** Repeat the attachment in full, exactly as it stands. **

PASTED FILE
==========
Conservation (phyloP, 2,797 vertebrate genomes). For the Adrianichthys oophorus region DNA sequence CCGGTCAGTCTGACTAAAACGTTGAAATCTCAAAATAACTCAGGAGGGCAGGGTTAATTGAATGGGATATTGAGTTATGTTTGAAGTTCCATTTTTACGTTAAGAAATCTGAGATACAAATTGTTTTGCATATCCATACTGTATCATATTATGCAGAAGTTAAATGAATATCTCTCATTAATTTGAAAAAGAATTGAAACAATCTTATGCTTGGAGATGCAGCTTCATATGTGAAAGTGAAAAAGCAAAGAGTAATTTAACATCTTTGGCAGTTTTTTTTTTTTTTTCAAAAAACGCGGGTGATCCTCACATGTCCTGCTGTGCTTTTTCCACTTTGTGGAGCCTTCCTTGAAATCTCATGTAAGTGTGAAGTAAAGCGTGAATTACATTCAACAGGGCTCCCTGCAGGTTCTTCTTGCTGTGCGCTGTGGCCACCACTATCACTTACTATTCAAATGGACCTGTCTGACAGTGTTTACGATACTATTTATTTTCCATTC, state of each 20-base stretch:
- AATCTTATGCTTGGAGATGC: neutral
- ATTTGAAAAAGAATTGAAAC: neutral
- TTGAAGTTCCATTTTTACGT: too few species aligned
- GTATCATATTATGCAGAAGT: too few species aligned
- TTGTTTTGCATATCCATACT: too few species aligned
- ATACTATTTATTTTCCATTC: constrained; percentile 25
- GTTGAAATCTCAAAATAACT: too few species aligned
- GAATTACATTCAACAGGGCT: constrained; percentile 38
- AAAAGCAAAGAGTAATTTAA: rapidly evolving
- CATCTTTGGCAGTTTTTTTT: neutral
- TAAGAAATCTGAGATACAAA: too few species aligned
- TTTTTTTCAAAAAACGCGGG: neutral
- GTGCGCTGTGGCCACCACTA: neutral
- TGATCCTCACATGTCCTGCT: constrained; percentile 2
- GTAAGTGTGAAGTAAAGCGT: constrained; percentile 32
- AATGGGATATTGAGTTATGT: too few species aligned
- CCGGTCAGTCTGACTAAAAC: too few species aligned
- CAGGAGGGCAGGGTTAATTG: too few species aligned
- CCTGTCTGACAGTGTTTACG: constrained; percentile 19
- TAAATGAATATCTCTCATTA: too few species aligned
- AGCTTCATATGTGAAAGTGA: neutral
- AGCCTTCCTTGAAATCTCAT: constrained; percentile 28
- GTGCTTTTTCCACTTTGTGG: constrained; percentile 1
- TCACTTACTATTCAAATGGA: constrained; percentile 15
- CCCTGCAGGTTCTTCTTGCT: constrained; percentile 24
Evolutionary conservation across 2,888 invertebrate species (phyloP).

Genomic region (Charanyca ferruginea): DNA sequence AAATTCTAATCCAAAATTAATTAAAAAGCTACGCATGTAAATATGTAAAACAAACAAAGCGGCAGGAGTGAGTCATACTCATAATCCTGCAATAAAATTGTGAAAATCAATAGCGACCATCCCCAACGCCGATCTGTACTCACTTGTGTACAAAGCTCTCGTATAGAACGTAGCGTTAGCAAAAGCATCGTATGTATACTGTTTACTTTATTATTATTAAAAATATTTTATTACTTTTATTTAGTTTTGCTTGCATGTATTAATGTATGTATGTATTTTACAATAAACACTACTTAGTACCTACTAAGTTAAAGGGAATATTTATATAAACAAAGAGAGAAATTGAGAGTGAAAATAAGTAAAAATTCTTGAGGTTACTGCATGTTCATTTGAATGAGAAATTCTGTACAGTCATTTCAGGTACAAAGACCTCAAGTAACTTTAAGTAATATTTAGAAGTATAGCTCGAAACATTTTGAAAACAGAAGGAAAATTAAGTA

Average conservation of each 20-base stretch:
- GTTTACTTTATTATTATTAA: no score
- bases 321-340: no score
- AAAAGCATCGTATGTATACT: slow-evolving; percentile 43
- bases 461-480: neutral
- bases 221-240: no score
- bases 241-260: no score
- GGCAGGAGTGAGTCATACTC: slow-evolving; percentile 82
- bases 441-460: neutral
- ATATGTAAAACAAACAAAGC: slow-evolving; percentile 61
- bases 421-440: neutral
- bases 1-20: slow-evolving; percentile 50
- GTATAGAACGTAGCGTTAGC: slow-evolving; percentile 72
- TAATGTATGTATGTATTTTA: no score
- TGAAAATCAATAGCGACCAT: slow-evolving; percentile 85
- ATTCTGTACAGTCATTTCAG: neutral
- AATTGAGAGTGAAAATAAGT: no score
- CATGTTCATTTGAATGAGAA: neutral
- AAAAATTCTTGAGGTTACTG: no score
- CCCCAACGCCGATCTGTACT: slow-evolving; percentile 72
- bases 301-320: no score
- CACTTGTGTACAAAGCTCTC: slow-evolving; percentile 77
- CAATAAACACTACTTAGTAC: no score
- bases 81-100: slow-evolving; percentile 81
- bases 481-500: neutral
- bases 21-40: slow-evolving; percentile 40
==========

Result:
Conservation (phyloP, 2,797 vertebrate genomes). For the Adrianichthys oophorus region DNA sequence CCGGTCAGTCTGACTAAAACGTTGAAATCTCAAAATAACTCAGGAGGGCAGGGTTAATTGAATGGGATATTGAGTTATGTTTGAAGTTCCATTTTTACGTTAAGAAATCTGAGATACAAATTGTTTTGCATATCCATACTGTATCATATTATGCAGAAGTTAAATGAATATCTCTCATTAATTTGAAAAAGAATTGAAACAATCTTATGCTTGGAGATGCAGCTTCATATGTGAAAGTGAAAAAGCAAAGAGTAATTTAACATCTTTGGCAGTTTTTTTTTTTTTTTCAAAAAACGCGGGTGATCCTCACATGTCCTGCTGTGCTTTTTCCACTTTGTGGAGCCTTCCTTGAAATCTCATGTAAGTGTGAAGTAAAGCGTGAATTACATTCAACAGGGCTCCCTGCAGGTTCTTCTTGCTGTGCGCTGTGGCCACCACTATCACTTACTATTCAAATGGACCTGTCTGACAGTGTTTACGATACTATTTATTTTCCATTC, state of each 20-base stretch:
- AATCTTATGCTTGGAGATGC: neutral
- ATTTGAAAAAGAATTGAAAC: neutral
- TTGAAGTTCCATTTTTACGT: too few species aligned
- GTATCATATTATGCAGAAGT: too few species aligned
- TTGTTTTGCATATCCATACT: too few species aligned
- ATACTATTTATTTTCCATTC: constrained; percentile 25
- GTTGAAATCTCAAAATAACT: too few species aligned
- GAATTACATTCAACAGGGCT: constrained; percentile 38
- AAAAGCAAAGAGTAATTTAA: rapidly evolving
- CATCTTTGGCAGTTTTTTTT: neutral
- TAAGAAATCTGAGATACAAA: too few species aligned
- TTTTTTTCAAAAAACGCGGG: neutral
- GTGCGCTGTGGCCACCACTA: neutral
- TGATCCTCACATGTCCTGCT: constrained; percentile 2
- GTAAGTGTGAAGTAAAGCGT: constrained; percentile 32
- AATGGGATATTGAGTTATGT: too few species aligned
- CCGGTCAGTCTGACTAAAAC: too few species aligned
- CAGGAGGGCAGGGTTAATTG: too few species aligned
- CCTGTCTGACAGTGTTTACG: constrained; percentile 19
- TAAATGAATATCTCTCATTA: too few species aligned
- AGCTTCATATGTGAAAGTGA: neutral
- AGCCTTCCTTGAAATCTCAT: constrained; percentile 28
- GTGCTTTTTCCACTTTGTGG: constrained; percentile 1
- TCACTTACTATTCAAATGGA: constrained; percentile 15
- CCCTGCAGGTTCTTCTTGCT: constrained; percentile 24
Evolutionary conservation across 2,888 invertebrate species (phyloP).

Genomic region (Charanyca ferruginea): DNA sequence AAATTCTAATCCAAAATTAATTAAAAAGCTACGCATGTAAATATGTAAAACAAACAAAGCGGCAGGAGTGAGTCATACTCATAATCCTGCAATAAAATTGTGAAAATCAATAGCGACCATCCCCAACGCCGATCTGTACTCACTTGTGTACAAAGCTCTCGTATAGAACGTAGCGTTAGCAAAAGCATCGTATGTATACTGTTTACTTTATTATTATTAAAAATATTTTATTACTTTTATTTAGTTTTGCTTGCATGTATTAATGTATGTATGTATTTTACAATAAACACTACTTAGTACCTACTAAGTTAAAGGGAATATTTATATAAACAAAGAGAGAAATTGAGAGTGAAAATAAGTAAAAATTCTTGAGGTTACTGCATGTTCATTTGAATGAGAAATTCTGTACAGTCATTTCAGGTACAAAGACCTCAAGTAACTTTAAGTAATATTTAGAAGTATAGCTCGAAACATTTTGAAAACAGAAGGAAAATTAAGTA

Average conservation of each 20-base stretch:
- GTTTACTTTATTATTATTAA: no score
- bases 321-340: no score
- AAAAGCATCGTATGTATACT: slow-evolving; percentile 43
- bases 461-480: neutral
- bases 221-240: no score
- bases 241-260: no score
- GGCAGGAGTGAGTCATACTC: slow-evolving; percentile 82
- bases 441-460: neutral
- ATATGTAAAACAAACAAAGC: slow-evolving; percentile 61
- bases 421-440: neutral
- bases 1-20: slow-evolving; percentile 50
- GTATAGAACGTAGCGTTAGC: slow-evolving; percentile 72
- TAATGTATGTATGTATTTTA: no score
- TGAAAATCAATAGCGACCAT: slow-evolving; percentile 85
- ATTCTGTACAGTCATTTCAG: neutral
- AATTGAGAGTGAAAATAAGT: no score
- CATGTTCATTTGAATGAGAA: neutral
- AAAAATTCTTGAGGTTACTG: no score
- CCCCAACGCCGATCTGTACT: slow-evolving; percentile 72
- bases 301-320: no score
- CACTTGTGTACAAAGCTCTC: slow-evolving; percentile 77
- CAATAAACACTACTTAGTAC: no score
- bases 81-100: slow-evolving; percentile 81
- bases 481-500: neutral
- bases 21-40: slow-evolving; percentile 40